Study Privileges the Voices of Persons Hospitalized Against Their Will

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How people are treated after being hospitalized can either help them to overcome the traumatic effects of coercion or make them worse.

Are Students Benefiting From the Growth Mindset Model?

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Results from two meta-analyses reveal shortcomings with the growth mindset theory as applied in schools.
2nd Story respite house

The Never Ending Story: How 2nd Story Respite House Was Saved

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We had built relationships with provider and peer organizations and NAMI. We had learned how to interface with the system and share the peer perspective. Ultimately, our relationships saved us. We had worked to start our own organization with the same providers who now were in position to step forward in our defense.

Study Highlights Importance of Social Interactions in Psychosis Recovery

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Study finds frequency of social interactions predicts long-term remission in first-episode psychosis.

How to Talk to Somebody Who is Hearing Voices

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In this piece for MetroUK, Lucy Nichol explains how to best support people in "psychosis," emphasizing the need to believe individuals who hear voices and recognize...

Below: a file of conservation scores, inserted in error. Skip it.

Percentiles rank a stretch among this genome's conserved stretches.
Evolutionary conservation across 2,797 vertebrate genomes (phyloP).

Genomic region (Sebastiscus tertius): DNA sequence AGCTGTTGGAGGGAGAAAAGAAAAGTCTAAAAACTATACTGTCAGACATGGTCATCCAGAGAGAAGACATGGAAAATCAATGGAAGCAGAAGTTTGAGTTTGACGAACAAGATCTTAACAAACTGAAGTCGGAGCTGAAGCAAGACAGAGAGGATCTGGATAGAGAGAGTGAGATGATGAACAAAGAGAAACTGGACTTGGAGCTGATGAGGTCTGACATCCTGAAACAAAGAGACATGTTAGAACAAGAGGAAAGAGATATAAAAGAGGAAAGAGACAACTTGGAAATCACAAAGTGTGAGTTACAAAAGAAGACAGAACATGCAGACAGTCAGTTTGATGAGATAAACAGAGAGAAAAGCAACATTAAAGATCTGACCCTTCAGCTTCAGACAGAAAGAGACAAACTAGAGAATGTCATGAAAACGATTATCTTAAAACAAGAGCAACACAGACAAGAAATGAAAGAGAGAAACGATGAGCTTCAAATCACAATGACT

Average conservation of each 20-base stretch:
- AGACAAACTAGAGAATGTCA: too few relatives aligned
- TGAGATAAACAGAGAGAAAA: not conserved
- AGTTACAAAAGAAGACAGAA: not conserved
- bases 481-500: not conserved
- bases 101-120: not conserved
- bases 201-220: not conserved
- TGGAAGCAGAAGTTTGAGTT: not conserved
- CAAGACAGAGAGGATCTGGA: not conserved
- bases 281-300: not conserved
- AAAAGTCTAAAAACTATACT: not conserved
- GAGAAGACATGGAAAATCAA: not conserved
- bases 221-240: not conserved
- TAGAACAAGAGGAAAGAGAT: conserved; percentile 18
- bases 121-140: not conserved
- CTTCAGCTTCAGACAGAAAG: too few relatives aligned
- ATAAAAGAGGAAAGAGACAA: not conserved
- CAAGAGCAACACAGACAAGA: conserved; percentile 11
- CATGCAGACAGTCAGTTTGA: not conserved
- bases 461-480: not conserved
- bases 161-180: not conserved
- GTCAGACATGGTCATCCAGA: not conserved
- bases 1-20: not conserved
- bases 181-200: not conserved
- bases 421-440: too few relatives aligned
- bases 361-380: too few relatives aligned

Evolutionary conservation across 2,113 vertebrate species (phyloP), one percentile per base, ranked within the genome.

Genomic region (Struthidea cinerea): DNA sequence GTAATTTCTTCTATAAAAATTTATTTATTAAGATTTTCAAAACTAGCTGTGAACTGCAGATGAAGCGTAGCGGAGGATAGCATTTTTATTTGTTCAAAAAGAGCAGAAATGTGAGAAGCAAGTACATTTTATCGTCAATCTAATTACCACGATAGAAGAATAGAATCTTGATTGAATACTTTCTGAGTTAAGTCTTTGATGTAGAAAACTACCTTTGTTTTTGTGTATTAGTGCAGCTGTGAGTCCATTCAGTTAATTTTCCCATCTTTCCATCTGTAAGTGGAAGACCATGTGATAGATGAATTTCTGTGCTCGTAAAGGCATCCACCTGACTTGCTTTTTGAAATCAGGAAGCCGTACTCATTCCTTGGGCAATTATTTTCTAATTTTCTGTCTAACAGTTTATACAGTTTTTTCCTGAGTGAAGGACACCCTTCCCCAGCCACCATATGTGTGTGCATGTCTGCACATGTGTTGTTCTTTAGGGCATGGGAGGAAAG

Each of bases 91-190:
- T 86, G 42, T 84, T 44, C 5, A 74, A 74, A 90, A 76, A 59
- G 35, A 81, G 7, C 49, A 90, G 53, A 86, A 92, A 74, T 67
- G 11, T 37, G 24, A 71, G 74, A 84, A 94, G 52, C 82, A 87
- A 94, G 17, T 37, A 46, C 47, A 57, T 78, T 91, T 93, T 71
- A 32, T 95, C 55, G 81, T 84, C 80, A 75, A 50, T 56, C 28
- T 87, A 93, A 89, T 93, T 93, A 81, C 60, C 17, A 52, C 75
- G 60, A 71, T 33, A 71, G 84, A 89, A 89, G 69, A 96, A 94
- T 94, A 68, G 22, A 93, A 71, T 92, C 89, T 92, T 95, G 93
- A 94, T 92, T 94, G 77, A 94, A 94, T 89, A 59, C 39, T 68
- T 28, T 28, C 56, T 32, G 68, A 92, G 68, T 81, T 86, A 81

New Study Examines Successful Discontinuation of Antipsychotics

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A new study to be published in the next issue of Schizophrenia Research examines patients suffering from a first-episode of psychosis who stop taking any antipsychotic drugs. The researchers attempt to identify variables that can serve as predictors of the successful discontinuation of antipsychotics. They find, for example, that those who discontinue the drugs have, on average, the same outcomes as those who stay on them, and that those who have better social integration are more likely to discontinue without relapse.

Effects of Racism on Depression in Black College Women

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Black college women endorse more perceived stress and depressive symptoms than White college women, highlighting the impacts of racism.

Researchers Explore Sexuality and Gender in the Context of Psychosis

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Nev Jones and a team of researchers examine how sex, sexuality, and gender-related content are underexplored in contemporary research on psychosis.

When International Psychiatric Aid Gets it Wrong: Street Children in Cairo

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Study questions how international psychiatric treatment of street children in Cairo could be reinforcing their marginality and vulnerability.

Outcomes of Childhood Bullying on Young Adults’ Wellbeing

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A qualitative study explores young adults’ childhood bullying experiences.

New Findings Suggest Masculinity is a Risk Factor for Suicidal Thinking

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Men who report being self-reliant may be at greater risk of suicidal thinking.

Social Recovery Therapy for First Episode Psychosis

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Social Recovery Therapy shows promising results for individuals who experience first-episode psychosis.